• 2
    I'd say the current UI and guidance for how to vote are either easy-to-miss or inadequate/confusing - if not both - and not flexible enough for the entire network. Onboarding is something we generally need to improve and how to vote on SE sites is one aspect of that. That said, the stated purpose of votes is to indicate whether that post is "useful". On very objective sites - the "useful" guidance is actually more subjective to me than voting. On primarily subjective sites, vote practices become very obscure and confusing and really more of a set of guidelines and recommendations.
    – Catija
    Commented Sep 20, 2023 at 4:20
  • 4
    (for brevity, "bad" is defined here to mean "uninformed/problematic" but non-fraudulent votes) Your concerns about an increase in the volume of "bad" votes are valid and as far as I'm aware, we accept that's likely the case, so I don't want these comments to seem dismissive of that or defensive. There's definitely an expectation that the quantity will increase (more votes implies more "bad" votes) but what this test is designed to determine is whether the percentage of "bad" votes will be higher. I don't know the answer to that.
    – Catija
    Commented Sep 20, 2023 at 4:31
  • 2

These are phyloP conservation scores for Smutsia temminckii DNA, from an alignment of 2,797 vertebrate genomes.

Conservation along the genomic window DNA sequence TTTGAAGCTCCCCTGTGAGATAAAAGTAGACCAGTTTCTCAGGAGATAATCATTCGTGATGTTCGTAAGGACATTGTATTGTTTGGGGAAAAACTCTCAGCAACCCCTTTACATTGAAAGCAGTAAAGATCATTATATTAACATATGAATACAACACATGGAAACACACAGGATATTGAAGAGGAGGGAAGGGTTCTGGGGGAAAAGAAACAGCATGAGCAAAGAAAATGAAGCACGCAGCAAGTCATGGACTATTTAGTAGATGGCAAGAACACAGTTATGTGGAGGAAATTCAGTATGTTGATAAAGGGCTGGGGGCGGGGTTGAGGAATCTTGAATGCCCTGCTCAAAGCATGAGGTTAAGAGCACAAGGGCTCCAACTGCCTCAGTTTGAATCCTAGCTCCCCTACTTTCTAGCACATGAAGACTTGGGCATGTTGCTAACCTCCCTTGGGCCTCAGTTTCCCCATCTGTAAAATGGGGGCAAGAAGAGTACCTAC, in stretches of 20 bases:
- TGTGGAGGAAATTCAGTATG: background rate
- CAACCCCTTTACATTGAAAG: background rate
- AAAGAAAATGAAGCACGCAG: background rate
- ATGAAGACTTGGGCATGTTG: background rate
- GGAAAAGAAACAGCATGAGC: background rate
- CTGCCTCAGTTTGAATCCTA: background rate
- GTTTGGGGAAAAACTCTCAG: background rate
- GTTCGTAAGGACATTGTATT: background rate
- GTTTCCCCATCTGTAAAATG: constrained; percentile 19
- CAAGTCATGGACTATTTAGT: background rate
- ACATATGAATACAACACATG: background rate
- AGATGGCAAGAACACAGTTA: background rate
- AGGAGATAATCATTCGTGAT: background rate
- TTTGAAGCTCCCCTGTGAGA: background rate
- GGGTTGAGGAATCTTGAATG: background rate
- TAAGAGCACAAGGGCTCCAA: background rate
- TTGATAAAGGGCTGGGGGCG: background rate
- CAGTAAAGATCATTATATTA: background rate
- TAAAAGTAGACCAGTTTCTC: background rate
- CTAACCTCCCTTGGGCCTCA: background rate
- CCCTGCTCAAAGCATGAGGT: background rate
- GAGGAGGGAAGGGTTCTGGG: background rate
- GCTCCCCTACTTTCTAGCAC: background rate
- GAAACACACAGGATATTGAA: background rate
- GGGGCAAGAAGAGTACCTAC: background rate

Votes can mean a plethora of things across the internet - and even within this network - but it's not clear to me whether voting rules here for the average voter are particularly prescriptive or arcane or absolute such that someone who has never posted on a site would be unable/unlikely to vote in an expected manner without going through a training. Do you have evidence that low-rep users would be more likely to vote based on how they feel rather than whether an answer works than current voters?
    – Catija
    Commented Sep 20, 2023 at 4:43
  • 3
    @Catija: To the last point about evidence - it's a search away with "hate stackoverflow downvotes" or "never downvoting on stack overflow", and I know there were several Meta discussions about users on this very site who simply never downvote anything. The manifesto is all the same - it's not based on any actual concrete metric or any concrete rationale other than "they don't like it", without the same understanding that voting is intended to help us rank the usefulness of a question or answer. Instead, you get blogs and articles about how the votes make people "feel".
    – Makoto
    Commented Sep 20, 2023 at 5:42
  • 3
    @Catija: So, if you let everyone vote, now you let everyone's feelings take over in place of logic and reason. I cannot see how this ends any worse for the network now that people who have "felt oppressed" at how voting "worked against them" can finally "do something about it".
    – Makoto
    Commented Sep 20, 2023 at 5:43
  • 5
    @Catija: The charge though really should be to improve the guidance on voting. We've sorely needed that for well over a decade and it simply hasn't come. This means that while most site veterans understand the thrust of what voting is, non-veterans are going to disregard that with no consequence. I don't see how it's exactly fair to punish someone for not following guidelines if the guidelines were so unclear they managed to get their keyboard stuck in their toaster oven.